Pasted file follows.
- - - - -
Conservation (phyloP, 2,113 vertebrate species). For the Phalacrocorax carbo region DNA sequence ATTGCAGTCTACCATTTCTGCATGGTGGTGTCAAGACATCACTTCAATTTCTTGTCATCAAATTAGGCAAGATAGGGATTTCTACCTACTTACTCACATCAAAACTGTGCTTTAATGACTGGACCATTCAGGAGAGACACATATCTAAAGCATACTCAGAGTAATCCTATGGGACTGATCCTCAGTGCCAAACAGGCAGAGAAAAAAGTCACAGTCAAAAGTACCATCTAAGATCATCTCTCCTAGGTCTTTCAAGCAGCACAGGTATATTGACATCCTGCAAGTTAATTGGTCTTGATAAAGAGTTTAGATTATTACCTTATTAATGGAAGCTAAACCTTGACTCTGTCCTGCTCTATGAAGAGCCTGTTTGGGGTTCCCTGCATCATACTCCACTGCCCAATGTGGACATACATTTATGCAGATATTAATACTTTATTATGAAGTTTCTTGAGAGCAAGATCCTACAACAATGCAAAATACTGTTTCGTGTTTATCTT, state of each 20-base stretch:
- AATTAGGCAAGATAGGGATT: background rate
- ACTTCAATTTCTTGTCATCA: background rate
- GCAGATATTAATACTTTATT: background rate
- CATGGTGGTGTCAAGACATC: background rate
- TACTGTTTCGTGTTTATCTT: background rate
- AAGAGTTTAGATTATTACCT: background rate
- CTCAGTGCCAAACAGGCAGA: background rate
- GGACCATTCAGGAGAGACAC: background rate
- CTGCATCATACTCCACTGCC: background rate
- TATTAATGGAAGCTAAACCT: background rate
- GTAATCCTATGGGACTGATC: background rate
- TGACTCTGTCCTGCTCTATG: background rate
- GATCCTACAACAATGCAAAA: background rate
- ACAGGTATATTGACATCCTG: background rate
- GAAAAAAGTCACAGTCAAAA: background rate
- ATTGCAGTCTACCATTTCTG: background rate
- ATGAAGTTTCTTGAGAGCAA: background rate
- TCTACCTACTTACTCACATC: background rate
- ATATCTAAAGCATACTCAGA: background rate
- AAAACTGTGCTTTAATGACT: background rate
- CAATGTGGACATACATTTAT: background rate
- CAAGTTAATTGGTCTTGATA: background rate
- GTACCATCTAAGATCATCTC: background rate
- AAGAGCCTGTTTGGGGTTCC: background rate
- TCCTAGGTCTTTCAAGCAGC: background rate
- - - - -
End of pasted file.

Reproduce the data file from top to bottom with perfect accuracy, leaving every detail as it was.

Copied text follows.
Conservation (phyloP, 2,113 vertebrate species). For the Phalacrocorax carbo region DNA sequence ATTGCAGTCTACCATTTCTGCATGGTGGTGTCAAGACATCACTTCAATTTCTTGTCATCAAATTAGGCAAGATAGGGATTTCTACCTACTTACTCACATCAAAACTGTGCTTTAATGACTGGACCATTCAGGAGAGACACATATCTAAAGCATACTCAGAGTAATCCTATGGGACTGATCCTCAGTGCCAAACAGGCAGAGAAAAAAGTCACAGTCAAAAGTACCATCTAAGATCATCTCTCCTAGGTCTTTCAAGCAGCACAGGTATATTGACATCCTGCAAGTTAATTGGTCTTGATAAAGAGTTTAGATTATTACCTTATTAATGGAAGCTAAACCTTGACTCTGTCCTGCTCTATGAAGAGCCTGTTTGGGGTTCCCTGCATCATACTCCACTGCCCAATGTGGACATACATTTATGCAGATATTAATACTTTATTATGAAGTTTCTTGAGAGCAAGATCCTACAACAATGCAAAATACTGTTTCGTGTTTATCTT, state of each 20-base stretch:
- AATTAGGCAAGATAGGGATT: background rate
- ACTTCAATTTCTTGTCATCA: background rate
- GCAGATATTAATACTTTATT: background rate
- CATGGTGGTGTCAAGACATC: background rate
- TACTGTTTCGTGTTTATCTT: background rate
- AAGAGTTTAGATTATTACCT: background rate
- CTCAGTGCCAAACAGGCAGA: background rate
- GGACCATTCAGGAGAGACAC: background rate
- CTGCATCATACTCCACTGCC: background rate
- TATTAATGGAAGCTAAACCT: background rate
- GTAATCCTATGGGACTGATC: background rate
- TGACTCTGTCCTGCTCTATG: background rate
- GATCCTACAACAATGCAAAA: background rate
- ACAGGTATATTGACATCCTG: background rate
- GAAAAAAGTCACAGTCAAAA: background rate
- ATTGCAGTCTACCATTTCTG: background rate
- ATGAAGTTTCTTGAGAGCAA: background rate
- TCTACCTACTTACTCACATC: background rate
- ATATCTAAAGCATACTCAGA: background rate
- AAAACTGTGCTTTAATGACT: background rate
- CAATGTGGACATACATTTAT: background rate
- CAAGTTAATTGGTCTTGATA: background rate
- GTACCATCTAAGATCATCTC: background rate
- AAGAGCCTGTTTGGGGTTCC: background rate
- TCCTAGGTCTTTCAAGCAGC: background rate